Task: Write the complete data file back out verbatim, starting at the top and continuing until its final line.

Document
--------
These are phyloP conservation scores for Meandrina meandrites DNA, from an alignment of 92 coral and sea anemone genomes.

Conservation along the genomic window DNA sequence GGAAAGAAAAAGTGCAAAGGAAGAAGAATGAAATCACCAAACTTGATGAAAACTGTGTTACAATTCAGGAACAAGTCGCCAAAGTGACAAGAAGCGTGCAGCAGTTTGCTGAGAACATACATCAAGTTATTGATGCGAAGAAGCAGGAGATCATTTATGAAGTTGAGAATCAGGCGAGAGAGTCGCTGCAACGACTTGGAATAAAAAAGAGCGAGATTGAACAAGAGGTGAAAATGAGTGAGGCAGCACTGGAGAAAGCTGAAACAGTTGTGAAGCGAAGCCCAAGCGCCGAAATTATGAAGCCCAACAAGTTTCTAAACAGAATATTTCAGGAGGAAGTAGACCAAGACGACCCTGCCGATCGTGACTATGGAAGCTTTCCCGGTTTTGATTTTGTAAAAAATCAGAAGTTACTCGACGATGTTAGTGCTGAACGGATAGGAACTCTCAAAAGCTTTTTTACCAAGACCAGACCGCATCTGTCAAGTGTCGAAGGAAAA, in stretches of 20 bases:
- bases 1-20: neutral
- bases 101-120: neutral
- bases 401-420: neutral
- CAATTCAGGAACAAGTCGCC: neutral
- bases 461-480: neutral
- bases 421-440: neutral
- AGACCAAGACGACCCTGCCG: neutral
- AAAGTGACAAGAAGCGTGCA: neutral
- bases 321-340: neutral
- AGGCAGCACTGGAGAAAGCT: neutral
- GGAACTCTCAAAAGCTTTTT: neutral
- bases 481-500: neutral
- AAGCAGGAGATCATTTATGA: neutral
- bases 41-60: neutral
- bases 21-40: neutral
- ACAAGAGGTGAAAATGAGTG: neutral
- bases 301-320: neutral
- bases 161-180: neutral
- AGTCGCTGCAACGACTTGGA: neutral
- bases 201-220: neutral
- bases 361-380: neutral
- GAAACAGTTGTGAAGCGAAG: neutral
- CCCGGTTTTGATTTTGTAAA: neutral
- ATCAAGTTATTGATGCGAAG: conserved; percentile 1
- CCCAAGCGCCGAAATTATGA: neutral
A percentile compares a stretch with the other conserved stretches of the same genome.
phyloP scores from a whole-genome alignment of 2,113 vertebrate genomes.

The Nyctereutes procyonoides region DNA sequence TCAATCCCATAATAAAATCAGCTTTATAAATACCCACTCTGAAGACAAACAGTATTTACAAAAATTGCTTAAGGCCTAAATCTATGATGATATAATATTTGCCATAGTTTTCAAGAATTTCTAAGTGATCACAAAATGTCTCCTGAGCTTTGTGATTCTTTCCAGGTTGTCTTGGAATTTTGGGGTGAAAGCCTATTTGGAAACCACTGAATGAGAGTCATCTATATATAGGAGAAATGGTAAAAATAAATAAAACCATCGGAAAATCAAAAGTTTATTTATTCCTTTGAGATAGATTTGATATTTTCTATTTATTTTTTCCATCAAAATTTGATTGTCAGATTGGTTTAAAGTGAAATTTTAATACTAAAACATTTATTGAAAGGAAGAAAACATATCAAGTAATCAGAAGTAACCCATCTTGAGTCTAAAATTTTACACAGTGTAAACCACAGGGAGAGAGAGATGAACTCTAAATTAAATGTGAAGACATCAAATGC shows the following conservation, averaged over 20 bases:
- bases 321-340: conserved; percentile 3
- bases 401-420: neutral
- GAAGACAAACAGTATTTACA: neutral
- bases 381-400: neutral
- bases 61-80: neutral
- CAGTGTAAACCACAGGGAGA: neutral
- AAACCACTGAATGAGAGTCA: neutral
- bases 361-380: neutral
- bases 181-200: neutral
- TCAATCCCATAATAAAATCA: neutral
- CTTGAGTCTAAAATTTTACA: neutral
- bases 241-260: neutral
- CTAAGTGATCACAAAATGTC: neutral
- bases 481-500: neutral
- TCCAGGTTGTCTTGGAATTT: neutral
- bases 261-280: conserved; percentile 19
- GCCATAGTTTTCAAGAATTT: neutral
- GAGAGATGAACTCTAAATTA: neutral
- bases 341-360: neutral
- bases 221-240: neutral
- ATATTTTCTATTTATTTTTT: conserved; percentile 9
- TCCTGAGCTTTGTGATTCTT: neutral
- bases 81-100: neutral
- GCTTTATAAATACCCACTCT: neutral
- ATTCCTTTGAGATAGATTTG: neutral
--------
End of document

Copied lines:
These are phyloP conservation scores for Meandrina meandrites DNA, from an alignment of 92 coral and sea anemone genomes.

Conservation along the genomic window DNA sequence GGAAAGAAAAAGTGCAAAGGAAGAAGAATGAAATCACCAAACTTGATGAAAACTGTGTTACAATTCAGGAACAAGTCGCCAAAGTGACAAGAAGCGTGCAGCAGTTTGCTGAGAACATACATCAAGTTATTGATGCGAAGAAGCAGGAGATCATTTATGAAGTTGAGAATCAGGCGAGAGAGTCGCTGCAACGACTTGGAATAAAAAAGAGCGAGATTGAACAAGAGGTGAAAATGAGTGAGGCAGCACTGGAGAAAGCTGAAACAGTTGTGAAGCGAAGCCCAAGCGCCGAAATTATGAAGCCCAACAAGTTTCTAAACAGAATATTTCAGGAGGAAGTAGACCAAGACGACCCTGCCGATCGTGACTATGGAAGCTTTCCCGGTTTTGATTTTGTAAAAAATCAGAAGTTACTCGACGATGTTAGTGCTGAACGGATAGGAACTCTCAAAAGCTTTTTTACCAAGACCAGACCGCATCTGTCAAGTGTCGAAGGAAAA, in stretches of 20 bases:
- bases 1-20: neutral
- bases 101-120: neutral
- bases 401-420: neutral
- CAATTCAGGAACAAGTCGCC: neutral
- bases 461-480: neutral
- bases 421-440: neutral
- AGACCAAGACGACCCTGCCG: neutral
- AAAGTGACAAGAAGCGTGCA: neutral
- bases 321-340: neutral
- AGGCAGCACTGGAGAAAGCT: neutral
- GGAACTCTCAAAAGCTTTTT: neutral
- bases 481-500: neutral
- AAGCAGGAGATCATTTATGA: neutral
- bases 41-60: neutral
- bases 21-40: neutral
- ACAAGAGGTGAAAATGAGTG: neutral
- bases 301-320: neutral
- bases 161-180: neutral
- AGTCGCTGCAACGACTTGGA: neutral
- bases 201-220: neutral
- bases 361-380: neutral
- GAAACAGTTGTGAAGCGAAG: neutral
- CCCGGTTTTGATTTTGTAAA: neutral
- ATCAAGTTATTGATGCGAAG: conserved; percentile 1
- CCCAAGCGCCGAAATTATGA: neutral
A percentile compares a stretch with the other conserved stretches of the same genome.
phyloP scores from a whole-genome alignment of 2,113 vertebrate genomes.

The Nyctereutes procyonoides region DNA sequence TCAATCCCATAATAAAATCAGCTTTATAAATACCCACTCTGAAGACAAACAGTATTTACAAAAATTGCTTAAGGCCTAAATCTATGATGATATAATATTTGCCATAGTTTTCAAGAATTTCTAAGTGATCACAAAATGTCTCCTGAGCTTTGTGATTCTTTCCAGGTTGTCTTGGAATTTTGGGGTGAAAGCCTATTTGGAAACCACTGAATGAGAGTCATCTATATATAGGAGAAATGGTAAAAATAAATAAAACCATCGGAAAATCAAAAGTTTATTTATTCCTTTGAGATAGATTTGATATTTTCTATTTATTTTTTCCATCAAAATTTGATTGTCAGATTGGTTTAAAGTGAAATTTTAATACTAAAACATTTATTGAAAGGAAGAAAACATATCAAGTAATCAGAAGTAACCCATCTTGAGTCTAAAATTTTACACAGTGTAAACCACAGGGAGAGAGAGATGAACTCTAAATTAAATGTGAAGACATCAAATGC shows the following conservation, averaged over 20 bases:
- bases 321-340: conserved; percentile 3
- bases 401-420: neutral
- GAAGACAAACAGTATTTACA: neutral
- bases 381-400: neutral
- bases 61-80: neutral
- CAGTGTAAACCACAGGGAGA: neutral
- AAACCACTGAATGAGAGTCA: neutral
- bases 361-380: neutral
- bases 181-200: neutral
- TCAATCCCATAATAAAATCA: neutral
- CTTGAGTCTAAAATTTTACA: neutral
- bases 241-260: neutral
- CTAAGTGATCACAAAATGTC: neutral
- bases 481-500: neutral
- TCCAGGTTGTCTTGGAATTT: neutral
- bases 261-280: conserved; percentile 19
- GCCATAGTTTTCAAGAATTT: neutral
- GAGAGATGAACTCTAAATTA: neutral
- bases 341-360: neutral
- bases 221-240: neutral
- ATATTTTCTATTTATTTTTT: conserved; percentile 9
- TCCTGAGCTTTGTGATTCTT: neutral
- bases 81-100: neutral
- GCTTTATAAATACCCACTCT: neutral
- ATTCCTTTGAGATAGATTTG: neutral